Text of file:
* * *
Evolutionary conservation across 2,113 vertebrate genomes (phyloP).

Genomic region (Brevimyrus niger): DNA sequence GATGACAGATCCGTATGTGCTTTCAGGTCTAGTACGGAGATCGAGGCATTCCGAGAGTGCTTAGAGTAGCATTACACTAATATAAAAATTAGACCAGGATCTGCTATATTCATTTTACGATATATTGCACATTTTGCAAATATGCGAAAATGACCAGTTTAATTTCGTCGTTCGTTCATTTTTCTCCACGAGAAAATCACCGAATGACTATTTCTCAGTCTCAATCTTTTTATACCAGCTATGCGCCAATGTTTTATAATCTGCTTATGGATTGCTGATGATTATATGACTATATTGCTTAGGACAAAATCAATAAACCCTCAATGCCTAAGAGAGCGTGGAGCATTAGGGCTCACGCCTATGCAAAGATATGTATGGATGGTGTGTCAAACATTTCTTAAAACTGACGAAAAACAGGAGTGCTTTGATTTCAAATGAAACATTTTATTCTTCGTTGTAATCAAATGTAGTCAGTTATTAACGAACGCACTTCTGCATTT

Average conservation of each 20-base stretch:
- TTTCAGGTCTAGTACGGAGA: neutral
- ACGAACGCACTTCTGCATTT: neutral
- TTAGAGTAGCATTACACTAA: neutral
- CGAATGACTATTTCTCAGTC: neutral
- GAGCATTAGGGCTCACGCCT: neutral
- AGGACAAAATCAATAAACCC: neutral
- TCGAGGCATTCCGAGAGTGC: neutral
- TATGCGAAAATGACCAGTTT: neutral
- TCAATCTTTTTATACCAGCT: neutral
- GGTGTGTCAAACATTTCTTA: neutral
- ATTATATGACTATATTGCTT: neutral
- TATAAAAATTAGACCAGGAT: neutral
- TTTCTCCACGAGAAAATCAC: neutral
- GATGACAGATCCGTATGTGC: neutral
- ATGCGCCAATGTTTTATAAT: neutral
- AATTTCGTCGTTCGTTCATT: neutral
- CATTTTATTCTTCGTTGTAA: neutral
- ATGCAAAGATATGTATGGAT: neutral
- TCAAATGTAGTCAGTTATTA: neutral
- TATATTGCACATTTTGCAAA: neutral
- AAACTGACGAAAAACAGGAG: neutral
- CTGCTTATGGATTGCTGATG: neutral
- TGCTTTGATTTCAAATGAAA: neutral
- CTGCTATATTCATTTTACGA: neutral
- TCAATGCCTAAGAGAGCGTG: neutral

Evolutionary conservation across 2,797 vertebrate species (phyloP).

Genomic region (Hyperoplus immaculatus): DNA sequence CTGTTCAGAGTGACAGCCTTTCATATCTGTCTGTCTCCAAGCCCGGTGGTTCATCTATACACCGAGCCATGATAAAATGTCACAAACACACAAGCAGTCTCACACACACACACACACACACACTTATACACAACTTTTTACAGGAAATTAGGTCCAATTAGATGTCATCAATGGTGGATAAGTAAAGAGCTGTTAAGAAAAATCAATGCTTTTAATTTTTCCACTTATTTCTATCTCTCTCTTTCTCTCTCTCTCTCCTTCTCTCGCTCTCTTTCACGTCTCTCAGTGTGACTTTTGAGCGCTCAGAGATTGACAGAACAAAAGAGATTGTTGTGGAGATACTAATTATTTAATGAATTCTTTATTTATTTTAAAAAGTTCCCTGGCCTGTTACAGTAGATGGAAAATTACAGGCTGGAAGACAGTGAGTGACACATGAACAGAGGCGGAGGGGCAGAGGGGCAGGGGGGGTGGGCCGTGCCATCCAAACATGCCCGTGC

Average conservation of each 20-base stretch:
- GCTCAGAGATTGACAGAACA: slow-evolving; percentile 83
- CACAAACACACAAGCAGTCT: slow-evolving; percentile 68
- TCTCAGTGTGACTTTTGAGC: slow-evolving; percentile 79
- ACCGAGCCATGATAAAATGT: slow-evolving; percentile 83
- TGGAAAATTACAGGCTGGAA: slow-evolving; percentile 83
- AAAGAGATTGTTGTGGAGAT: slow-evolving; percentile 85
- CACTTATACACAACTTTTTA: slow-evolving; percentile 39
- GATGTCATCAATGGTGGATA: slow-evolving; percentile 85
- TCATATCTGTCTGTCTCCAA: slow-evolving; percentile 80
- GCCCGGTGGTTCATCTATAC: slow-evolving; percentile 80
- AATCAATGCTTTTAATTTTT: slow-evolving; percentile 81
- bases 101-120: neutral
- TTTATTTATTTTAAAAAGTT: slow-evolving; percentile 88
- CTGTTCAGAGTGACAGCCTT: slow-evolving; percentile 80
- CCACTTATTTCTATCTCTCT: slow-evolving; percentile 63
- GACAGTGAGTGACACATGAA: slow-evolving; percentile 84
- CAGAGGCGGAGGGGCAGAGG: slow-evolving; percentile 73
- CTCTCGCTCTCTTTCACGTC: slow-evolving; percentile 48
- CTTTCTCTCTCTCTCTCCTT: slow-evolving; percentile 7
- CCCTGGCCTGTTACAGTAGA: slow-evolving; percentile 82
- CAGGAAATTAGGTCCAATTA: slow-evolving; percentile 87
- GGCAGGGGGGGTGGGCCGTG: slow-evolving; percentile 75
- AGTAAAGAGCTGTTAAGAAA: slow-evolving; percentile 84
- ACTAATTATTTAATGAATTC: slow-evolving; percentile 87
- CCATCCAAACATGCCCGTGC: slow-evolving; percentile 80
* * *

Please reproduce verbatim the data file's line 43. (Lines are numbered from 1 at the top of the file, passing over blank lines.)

- bases 101-120: neutral